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|Type:||Artigo de periódico|
|Title:||Genetic distance of inbred lines and prediction of maize single-cross performance using RAPD markers|
|Abstract:||To evaluate the genetic diversity of 18 maize inbred lines, and to determine the correlation between genetic distance and single-cross hybrid performance, we have used random amplified polymorphic DNA (RAPD), a PCR-based technique. Eight of these lines came from a Thai synthetic population (BR-105), and the others derived from a Brazilian composite population (BR-106). Thirty two different primers were used giving a total of 325 reproducible amplification products, 262 of them being polymorphic. Genetic divergence was determinated using Jaccard's similarity coefficient, and a final dendrogram was constructed using an unweighted pair-group method with arithmetical averages (UPGMA). Cluster analysis divided the samples into three distinct groups (GI, GII and GIII) that were confirmed by principal-coordinate analysis. The genetic distances (GD) were correlated with important agronomic traits for single-cross hybrids and heterosis. No correlation was found when group division was not considered, but significant correlations were detected between GI x GII and GI x GIII GDs with their respective single-cross hybrid grain-yield values. Three groups were identified; that is, the BR-106 population was divided in two different groups and the BR-105 population remained mostly as one group. The results indicated that RAPD can be used as a tool for determining the extent of genetic diversity among tropical maize inbred lines, for allocating genotypes into different groups, and also to aid in the choice of the superior crosses to be made among maize inbred lines, so reducing the number of crosses required under field evaluation.|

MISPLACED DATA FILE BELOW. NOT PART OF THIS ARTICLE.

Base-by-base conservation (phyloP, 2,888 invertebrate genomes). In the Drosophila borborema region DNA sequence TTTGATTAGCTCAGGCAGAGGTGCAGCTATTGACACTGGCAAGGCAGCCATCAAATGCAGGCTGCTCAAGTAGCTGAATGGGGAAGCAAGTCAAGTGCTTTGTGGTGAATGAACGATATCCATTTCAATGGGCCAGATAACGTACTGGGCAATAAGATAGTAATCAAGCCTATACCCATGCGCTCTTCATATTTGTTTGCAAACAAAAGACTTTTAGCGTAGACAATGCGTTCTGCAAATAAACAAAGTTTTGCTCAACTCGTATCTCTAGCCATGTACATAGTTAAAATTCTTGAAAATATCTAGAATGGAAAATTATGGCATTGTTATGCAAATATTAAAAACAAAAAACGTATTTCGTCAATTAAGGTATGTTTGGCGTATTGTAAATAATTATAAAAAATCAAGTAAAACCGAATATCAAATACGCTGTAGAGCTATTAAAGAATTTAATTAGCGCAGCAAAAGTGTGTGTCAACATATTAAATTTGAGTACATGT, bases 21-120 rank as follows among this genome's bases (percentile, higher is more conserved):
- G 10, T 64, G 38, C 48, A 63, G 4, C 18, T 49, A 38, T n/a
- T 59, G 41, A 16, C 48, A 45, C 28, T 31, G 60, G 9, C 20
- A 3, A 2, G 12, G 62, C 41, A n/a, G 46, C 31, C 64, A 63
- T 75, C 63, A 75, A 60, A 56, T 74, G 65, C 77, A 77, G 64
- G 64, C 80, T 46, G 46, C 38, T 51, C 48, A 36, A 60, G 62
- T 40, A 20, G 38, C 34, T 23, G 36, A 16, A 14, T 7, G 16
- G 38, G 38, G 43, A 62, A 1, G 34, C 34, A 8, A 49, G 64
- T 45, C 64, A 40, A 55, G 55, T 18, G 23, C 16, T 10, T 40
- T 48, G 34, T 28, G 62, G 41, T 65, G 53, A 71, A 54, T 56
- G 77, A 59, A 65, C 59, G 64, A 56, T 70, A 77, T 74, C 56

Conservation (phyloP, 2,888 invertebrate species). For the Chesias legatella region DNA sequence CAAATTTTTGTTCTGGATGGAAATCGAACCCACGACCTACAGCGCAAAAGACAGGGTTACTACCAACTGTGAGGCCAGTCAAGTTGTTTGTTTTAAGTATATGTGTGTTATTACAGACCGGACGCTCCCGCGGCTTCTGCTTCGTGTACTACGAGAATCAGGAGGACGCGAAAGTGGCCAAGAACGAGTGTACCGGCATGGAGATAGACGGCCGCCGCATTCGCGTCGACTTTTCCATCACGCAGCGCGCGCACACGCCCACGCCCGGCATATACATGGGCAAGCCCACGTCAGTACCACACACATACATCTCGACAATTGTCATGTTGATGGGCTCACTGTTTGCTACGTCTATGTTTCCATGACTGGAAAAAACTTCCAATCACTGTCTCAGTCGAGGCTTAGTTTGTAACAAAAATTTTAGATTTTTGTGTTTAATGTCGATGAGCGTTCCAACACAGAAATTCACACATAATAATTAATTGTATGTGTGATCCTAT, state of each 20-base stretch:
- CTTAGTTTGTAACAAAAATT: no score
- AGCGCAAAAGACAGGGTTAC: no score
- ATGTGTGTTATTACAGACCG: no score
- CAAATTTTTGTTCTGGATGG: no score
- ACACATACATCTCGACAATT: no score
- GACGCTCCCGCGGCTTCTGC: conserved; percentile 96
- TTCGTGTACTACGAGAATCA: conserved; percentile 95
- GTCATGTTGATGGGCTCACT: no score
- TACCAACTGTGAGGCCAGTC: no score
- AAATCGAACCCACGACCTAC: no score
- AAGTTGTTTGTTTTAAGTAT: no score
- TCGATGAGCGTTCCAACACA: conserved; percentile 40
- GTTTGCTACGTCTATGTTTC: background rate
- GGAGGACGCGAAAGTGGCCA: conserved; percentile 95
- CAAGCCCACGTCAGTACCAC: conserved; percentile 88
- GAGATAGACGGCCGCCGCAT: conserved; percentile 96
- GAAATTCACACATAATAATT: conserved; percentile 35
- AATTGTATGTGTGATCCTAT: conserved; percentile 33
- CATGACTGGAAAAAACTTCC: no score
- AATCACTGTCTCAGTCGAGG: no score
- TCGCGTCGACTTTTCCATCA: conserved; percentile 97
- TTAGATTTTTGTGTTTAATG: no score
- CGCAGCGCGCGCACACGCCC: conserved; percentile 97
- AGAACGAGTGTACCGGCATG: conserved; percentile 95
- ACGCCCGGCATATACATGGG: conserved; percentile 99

|Appears in Collections:||Unicamp - Artigos e Outros Documentos|
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